4. Squire

Think Podrick in Game of Thrones or Arthur in The Sword in the Stone (before he realises he’s actually the king). A squire looked after the shield and armour of a knight, although they often ended up carrying out general chores (a bit like a PA in a tunic).

As time went by, the role of squire became a kind of apprenticeship for would-be knights, which meant opportunities for career progression were pretty good.

What would a squire be today? Personal assistant


5. Tomb builder

Transport yourself back to Ancient Egypt and there’s a good chance you could find yourself working on Pharaoh’s vanity project. Those iconic pyramids (big tombs for kings) didn’t build themselves – they were the work of thousands of masons, quarry workers and hauliers over many years.

Depending on your job, work could be fairly glum. Dragging tons of rock to the construction site as part of a team of hauliers meant hours of back-breaking labour out in the baking sun.

Because these great construction projects lasted for years or even decades, you’d live with other workers in a special village near the site.

What would a tomb builder be today? Mason, quarry worker, construction worker


Mummies were a notorious occupational hazard

for tomb builders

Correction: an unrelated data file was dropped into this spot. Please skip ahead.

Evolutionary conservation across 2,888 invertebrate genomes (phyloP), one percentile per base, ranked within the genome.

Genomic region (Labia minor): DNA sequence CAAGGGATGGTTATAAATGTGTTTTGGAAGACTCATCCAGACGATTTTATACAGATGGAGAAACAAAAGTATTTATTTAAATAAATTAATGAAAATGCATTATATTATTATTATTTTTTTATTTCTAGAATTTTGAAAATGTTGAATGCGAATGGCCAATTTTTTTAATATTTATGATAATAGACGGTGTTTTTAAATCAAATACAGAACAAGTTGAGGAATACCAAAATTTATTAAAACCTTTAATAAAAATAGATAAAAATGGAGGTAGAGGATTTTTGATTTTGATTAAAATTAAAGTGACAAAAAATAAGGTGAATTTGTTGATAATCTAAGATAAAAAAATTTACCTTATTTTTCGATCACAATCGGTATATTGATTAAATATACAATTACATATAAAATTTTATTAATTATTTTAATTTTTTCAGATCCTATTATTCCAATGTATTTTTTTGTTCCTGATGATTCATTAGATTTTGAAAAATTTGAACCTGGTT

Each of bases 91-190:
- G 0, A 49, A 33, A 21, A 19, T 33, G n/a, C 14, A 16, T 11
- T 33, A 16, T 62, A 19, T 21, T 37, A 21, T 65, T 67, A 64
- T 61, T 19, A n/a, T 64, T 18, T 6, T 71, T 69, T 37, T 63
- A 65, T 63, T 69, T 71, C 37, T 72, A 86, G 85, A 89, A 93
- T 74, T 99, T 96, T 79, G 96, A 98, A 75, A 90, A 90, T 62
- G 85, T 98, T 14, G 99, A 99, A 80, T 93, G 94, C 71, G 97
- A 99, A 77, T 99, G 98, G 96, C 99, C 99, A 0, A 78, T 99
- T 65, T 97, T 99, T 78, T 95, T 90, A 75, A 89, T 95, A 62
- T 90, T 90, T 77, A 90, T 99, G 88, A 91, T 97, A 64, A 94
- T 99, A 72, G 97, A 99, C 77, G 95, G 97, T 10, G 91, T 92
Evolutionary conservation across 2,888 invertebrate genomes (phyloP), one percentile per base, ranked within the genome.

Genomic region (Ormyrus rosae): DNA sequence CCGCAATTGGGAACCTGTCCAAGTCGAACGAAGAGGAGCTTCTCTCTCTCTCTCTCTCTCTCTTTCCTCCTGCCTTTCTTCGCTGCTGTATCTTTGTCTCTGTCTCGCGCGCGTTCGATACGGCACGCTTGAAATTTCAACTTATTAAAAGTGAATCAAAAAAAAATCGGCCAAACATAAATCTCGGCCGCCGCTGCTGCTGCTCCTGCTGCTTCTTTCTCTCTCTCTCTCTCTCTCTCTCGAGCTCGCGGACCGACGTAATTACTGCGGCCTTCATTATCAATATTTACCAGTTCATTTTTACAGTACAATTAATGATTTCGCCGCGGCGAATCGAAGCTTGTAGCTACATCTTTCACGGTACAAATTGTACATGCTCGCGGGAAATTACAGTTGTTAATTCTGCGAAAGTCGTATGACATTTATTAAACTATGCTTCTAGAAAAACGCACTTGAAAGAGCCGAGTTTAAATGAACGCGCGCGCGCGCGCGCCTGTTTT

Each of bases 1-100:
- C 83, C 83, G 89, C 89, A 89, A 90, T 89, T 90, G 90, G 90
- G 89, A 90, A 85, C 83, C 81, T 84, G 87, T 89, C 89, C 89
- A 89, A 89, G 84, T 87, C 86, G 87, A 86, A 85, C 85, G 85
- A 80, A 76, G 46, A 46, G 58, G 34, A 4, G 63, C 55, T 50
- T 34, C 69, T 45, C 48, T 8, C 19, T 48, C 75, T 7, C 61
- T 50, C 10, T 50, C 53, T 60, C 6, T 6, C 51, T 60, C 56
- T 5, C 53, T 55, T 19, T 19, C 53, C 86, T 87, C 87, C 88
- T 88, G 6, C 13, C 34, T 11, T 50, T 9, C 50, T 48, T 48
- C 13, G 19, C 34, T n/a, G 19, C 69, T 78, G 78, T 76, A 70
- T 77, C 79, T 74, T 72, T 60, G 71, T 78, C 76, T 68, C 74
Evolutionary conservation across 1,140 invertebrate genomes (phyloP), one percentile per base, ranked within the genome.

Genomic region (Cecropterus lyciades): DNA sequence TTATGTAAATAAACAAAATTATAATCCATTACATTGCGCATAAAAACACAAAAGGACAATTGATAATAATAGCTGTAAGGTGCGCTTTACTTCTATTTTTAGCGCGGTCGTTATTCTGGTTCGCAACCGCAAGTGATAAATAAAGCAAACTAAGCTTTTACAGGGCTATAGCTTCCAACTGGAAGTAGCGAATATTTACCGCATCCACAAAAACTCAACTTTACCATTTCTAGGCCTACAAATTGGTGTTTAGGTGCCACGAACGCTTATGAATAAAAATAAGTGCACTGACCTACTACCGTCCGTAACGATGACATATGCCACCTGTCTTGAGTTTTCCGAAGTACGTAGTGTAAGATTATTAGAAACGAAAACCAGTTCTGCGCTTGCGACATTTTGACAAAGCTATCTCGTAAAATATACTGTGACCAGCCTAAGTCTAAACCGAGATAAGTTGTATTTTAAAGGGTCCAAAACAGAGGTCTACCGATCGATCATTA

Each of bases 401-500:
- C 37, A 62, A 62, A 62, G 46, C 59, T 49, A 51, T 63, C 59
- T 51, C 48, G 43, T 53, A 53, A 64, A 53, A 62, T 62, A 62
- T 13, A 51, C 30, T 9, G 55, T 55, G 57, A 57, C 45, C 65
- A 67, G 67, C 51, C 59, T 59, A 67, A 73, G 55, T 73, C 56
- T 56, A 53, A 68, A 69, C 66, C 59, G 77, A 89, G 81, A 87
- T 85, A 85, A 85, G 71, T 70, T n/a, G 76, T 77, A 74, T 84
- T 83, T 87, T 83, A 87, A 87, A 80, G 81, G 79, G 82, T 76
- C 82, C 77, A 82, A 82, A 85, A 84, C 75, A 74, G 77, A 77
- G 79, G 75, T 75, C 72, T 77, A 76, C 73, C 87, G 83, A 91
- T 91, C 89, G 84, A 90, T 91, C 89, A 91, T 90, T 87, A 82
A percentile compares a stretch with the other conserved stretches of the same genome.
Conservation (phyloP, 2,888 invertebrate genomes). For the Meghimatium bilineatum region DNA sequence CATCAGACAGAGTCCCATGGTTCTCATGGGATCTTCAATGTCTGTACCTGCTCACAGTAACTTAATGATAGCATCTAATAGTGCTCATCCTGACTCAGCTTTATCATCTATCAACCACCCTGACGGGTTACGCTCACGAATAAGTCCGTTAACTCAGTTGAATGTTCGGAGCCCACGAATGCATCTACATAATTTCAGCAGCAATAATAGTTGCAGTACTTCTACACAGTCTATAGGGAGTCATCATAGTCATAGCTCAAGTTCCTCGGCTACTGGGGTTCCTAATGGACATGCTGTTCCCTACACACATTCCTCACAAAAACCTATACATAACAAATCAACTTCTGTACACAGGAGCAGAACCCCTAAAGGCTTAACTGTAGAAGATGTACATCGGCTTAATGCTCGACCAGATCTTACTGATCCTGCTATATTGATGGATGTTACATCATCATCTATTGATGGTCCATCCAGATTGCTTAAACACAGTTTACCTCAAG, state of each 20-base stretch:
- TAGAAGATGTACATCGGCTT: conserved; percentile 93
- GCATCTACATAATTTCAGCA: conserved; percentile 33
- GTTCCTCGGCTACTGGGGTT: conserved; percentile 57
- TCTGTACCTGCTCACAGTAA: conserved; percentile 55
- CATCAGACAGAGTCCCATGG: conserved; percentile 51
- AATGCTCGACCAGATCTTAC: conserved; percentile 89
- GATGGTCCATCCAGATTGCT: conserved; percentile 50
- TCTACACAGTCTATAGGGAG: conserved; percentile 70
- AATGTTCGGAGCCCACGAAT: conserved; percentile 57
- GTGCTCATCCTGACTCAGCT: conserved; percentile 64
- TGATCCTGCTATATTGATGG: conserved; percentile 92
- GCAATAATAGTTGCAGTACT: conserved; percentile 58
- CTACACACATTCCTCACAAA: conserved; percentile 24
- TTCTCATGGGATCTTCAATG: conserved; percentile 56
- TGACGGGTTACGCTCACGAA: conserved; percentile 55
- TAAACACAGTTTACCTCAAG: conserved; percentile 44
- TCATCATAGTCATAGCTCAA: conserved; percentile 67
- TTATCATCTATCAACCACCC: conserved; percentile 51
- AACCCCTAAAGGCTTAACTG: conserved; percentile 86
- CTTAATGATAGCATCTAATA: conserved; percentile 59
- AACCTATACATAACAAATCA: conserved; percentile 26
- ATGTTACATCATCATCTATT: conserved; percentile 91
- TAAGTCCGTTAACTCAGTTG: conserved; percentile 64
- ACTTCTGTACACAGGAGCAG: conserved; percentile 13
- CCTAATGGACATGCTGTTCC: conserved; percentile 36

6. Chimney sweep

Despite all the chim-chim-cher-eeing of Bert in Mary Poppins, this is perhaps the saddest job on our list. Before the days of central heating, homes were heated by a fire – and sweeps were essential for keeping chimneys clear, clean and safe.

After the Great Fire of London in 1666, chimneys were made narrower for safety reasons, which meant the only people small enough to fit inside them were children. So instead of going to school, from as young six years old, a chimney sweep would spend their days climbing dark, dirty chimneys – in exchange for somewhere to sleep.

As an adult chimney sweep, you wouldn’t climb chimneys, but you would have to work in dirty, dangerous conditions for very little money.

Chimney sweeps still exist today as some people still have burners, but nowadays conditions are good and it’s actually a skilled profession.

What would a chimney sweep be today? School pupil, cleaner, modern-day chimney sweep

Chimney sweep
A young chimney sweep with his "master"

7. Ice cutter

Before the days of fridges and freezers, food had to be kept in icehouses. The “ice trade” started off in the eastern United States and Norway in the early 1800s, then spread from there. At its height, millions of tons of ice were harvested every year and sent all over the world!

All this ice was collected by “icemen” (sounds like a Batman villain, doesn’t it?). Icemen would wait until the ice was at least a foot thick, cut off big chunks with a saw, then pack it onto a wagon to be taken away and sold. Chilly business…

What would an ice cutter be today? Ice sculptor

Ice men
Native Americans cutting ice in the 1800s

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Image credits

Lead imagenavvies, scrivener, ice menchimney sweep via Wikimedia Commons